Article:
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Banding Together for Waterfowl

Migration Alert: Saskatchewan - Late summer on the Canadian Prairies

Prairie wetland abundance benefits late hatch
  • photo by Michaelfurtman.com
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By Scott Stephens, PhD

It seems at times that the business of managing the day-to-day conservation of waterfowl habitat can get in the way of actually seeing some of that habitat first hand. This past week provided an opportunity for me to remedy that situation by touring some of the best waterfowl habitat on the prairies, in the Alan Hills landscape southeast of Saskatoon, Saskatchewan.

Wetlands conditions remain very good with many shallow seasonal wetlands still holding water. Due to an unusually late spring across the prairies, we know that duck production was delayed this year, especially for early nesting species like mallards and pintails. However, during our tour we saw plenty of broods of all species across the landscape, so duck production appears to have been quite good overall. We expect brood survival also to be high this year, given the good wetland conditions, which provide an abundance of food and cover for ducklings. It is also clear that late nesting species were also successful this year, as we saw many young broods of blue-winged teal and gadwalls. These late-hatched broods will likely still have time to fledge, but they may be a little late leaving the breeding grounds this fall.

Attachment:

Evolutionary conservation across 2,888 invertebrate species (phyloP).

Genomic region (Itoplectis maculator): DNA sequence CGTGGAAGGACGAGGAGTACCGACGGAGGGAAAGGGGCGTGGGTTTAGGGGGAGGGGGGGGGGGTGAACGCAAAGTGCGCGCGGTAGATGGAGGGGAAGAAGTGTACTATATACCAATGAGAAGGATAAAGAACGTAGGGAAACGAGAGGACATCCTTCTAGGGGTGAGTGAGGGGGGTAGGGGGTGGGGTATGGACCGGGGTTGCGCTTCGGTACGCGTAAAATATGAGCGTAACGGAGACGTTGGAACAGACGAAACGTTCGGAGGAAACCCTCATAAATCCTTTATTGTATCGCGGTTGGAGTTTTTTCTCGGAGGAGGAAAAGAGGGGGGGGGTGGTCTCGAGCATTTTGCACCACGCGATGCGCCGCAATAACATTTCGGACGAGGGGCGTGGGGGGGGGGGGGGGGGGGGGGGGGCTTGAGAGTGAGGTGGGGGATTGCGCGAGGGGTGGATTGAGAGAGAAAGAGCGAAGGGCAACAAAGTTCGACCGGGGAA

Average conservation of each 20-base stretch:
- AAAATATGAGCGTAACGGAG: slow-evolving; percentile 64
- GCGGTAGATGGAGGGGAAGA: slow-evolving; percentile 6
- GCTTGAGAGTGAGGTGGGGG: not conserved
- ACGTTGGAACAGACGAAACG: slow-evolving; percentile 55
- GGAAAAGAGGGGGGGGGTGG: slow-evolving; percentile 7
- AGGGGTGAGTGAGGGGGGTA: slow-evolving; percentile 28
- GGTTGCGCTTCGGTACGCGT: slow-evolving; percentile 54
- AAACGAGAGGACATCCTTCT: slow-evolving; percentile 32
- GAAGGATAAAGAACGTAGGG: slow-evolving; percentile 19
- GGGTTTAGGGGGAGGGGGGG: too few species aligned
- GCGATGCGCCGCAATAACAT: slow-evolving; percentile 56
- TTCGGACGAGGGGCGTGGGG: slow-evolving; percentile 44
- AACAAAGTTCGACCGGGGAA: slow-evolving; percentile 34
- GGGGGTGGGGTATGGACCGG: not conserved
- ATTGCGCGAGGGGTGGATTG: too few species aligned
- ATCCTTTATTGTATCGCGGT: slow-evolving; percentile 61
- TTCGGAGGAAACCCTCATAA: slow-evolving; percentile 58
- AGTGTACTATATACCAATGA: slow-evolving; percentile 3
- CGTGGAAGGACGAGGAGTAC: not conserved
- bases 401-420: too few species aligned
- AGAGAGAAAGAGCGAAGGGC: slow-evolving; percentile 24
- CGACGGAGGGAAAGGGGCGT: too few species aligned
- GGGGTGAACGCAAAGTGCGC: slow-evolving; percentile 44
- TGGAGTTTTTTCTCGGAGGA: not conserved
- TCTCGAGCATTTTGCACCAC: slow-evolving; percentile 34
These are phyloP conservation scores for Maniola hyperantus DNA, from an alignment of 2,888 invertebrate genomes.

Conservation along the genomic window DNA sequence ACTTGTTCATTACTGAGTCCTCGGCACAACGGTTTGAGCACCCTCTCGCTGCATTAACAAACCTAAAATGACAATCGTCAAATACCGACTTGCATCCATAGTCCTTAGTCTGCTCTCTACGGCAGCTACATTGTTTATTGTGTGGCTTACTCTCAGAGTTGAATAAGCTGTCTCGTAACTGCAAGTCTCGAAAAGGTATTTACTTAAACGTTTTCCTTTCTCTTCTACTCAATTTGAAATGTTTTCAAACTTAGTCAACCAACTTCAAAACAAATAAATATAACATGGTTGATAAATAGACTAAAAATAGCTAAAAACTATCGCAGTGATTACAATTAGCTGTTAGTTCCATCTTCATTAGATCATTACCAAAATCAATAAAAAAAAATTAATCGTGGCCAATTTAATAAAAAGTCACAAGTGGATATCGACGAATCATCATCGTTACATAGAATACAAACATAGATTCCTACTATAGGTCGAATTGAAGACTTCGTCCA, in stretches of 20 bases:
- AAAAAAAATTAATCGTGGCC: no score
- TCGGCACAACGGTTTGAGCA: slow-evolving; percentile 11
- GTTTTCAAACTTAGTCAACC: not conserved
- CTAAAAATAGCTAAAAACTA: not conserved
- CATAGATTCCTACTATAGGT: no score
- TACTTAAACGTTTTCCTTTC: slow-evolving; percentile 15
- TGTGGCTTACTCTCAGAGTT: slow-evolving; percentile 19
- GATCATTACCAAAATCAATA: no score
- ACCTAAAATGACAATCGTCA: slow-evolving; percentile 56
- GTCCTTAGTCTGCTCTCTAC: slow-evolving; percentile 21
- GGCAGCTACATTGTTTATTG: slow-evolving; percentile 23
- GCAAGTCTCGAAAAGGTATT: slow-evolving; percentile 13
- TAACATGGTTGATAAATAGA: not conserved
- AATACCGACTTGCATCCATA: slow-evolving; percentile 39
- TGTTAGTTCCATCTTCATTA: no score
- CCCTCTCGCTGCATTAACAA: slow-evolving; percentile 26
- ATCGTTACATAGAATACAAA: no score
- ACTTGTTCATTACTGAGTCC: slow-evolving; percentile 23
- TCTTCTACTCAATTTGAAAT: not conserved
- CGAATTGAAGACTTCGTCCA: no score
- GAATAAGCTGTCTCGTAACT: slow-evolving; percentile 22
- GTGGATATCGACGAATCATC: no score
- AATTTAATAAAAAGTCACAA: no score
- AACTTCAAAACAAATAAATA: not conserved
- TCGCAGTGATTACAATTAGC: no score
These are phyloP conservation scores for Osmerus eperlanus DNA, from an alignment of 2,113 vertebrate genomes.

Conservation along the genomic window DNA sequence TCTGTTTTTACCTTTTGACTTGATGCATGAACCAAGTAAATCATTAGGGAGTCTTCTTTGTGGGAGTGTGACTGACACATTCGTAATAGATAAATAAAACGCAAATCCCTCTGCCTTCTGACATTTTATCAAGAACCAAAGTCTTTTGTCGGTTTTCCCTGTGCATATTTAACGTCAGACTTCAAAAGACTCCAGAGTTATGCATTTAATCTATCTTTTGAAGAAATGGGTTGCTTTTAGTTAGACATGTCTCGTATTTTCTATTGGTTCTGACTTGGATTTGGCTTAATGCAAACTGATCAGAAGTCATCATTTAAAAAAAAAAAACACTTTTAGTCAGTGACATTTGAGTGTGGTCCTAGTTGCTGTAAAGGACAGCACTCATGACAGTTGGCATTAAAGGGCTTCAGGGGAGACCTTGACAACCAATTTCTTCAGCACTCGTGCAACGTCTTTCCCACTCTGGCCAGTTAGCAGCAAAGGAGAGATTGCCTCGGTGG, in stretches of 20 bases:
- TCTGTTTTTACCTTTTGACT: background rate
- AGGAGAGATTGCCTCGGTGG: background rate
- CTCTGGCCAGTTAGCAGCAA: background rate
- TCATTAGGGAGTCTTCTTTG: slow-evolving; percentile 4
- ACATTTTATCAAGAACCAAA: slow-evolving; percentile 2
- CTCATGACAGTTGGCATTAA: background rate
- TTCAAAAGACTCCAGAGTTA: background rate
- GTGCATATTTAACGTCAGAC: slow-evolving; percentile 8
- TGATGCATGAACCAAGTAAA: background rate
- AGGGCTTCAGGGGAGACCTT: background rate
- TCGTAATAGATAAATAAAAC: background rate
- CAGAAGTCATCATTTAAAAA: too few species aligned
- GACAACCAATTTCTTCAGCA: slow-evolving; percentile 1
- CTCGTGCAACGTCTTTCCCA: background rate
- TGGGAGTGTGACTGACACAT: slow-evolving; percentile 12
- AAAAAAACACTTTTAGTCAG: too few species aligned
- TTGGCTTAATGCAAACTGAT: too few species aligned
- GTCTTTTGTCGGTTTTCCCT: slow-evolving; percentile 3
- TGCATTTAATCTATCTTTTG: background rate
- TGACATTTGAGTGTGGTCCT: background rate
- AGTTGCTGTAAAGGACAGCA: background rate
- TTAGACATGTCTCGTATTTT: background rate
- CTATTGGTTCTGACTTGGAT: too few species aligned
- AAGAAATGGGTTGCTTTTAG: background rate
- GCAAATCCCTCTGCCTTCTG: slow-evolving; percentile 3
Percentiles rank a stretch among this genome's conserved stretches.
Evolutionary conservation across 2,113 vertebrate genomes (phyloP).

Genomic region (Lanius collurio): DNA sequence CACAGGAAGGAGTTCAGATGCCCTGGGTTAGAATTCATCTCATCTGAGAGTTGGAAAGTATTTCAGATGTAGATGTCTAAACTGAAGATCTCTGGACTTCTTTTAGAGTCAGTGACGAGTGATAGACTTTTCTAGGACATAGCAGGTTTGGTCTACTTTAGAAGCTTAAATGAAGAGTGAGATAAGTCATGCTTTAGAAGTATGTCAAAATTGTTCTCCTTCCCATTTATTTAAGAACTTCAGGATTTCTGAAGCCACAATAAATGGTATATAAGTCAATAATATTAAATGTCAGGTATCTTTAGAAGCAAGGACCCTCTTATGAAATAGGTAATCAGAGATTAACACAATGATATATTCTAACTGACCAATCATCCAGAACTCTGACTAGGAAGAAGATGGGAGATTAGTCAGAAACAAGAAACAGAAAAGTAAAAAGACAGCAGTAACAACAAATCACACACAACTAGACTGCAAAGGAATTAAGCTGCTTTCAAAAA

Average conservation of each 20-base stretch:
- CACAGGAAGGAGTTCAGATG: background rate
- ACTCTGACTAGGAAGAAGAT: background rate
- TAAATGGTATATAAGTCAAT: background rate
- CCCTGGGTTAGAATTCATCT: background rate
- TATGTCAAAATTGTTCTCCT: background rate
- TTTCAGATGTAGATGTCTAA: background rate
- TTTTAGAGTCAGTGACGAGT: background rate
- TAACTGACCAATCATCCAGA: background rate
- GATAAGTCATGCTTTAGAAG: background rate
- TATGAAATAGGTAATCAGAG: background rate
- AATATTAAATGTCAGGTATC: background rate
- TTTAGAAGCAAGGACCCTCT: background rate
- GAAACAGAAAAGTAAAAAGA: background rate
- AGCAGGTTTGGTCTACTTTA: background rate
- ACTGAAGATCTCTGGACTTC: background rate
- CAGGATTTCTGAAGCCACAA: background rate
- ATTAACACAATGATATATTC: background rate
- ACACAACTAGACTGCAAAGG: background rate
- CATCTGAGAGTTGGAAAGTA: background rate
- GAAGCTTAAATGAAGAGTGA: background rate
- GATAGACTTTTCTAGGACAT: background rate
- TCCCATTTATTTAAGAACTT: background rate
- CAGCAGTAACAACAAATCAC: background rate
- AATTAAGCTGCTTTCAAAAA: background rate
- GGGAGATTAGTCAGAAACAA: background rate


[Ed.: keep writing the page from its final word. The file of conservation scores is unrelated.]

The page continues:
The delayed spring also had an impact on crops planted across the prairies, with the first fields of winter wheat being harvested last week in Manitoba, while the harvest in Saskatchewan is still a week or two away. I'm sure there will be quite a few newly fledged ducks and geese that will take advantage of the waste grain left behind when these crops are harvested.

All in all, it's shaping up to be another good year for waterfowl production on the prairies, and there should be plenty of ducks winging south again this fall. Like waterfowl hunters everywhere, I'm anxiously awaiting the first hint of cooler weather and the welcome whistling of wings. It won't be long now!

DU Canada
 biologist Dr. Scott Stephens is an Iowa native who has been an avid waterfowler since his late teens. Based at Oak Hammock Marsh in Stonewall, Manitoba, he oversees DUC's conservation programs on the prairies. He routinely posts reports on the Ducks Unlimited Migration Map.


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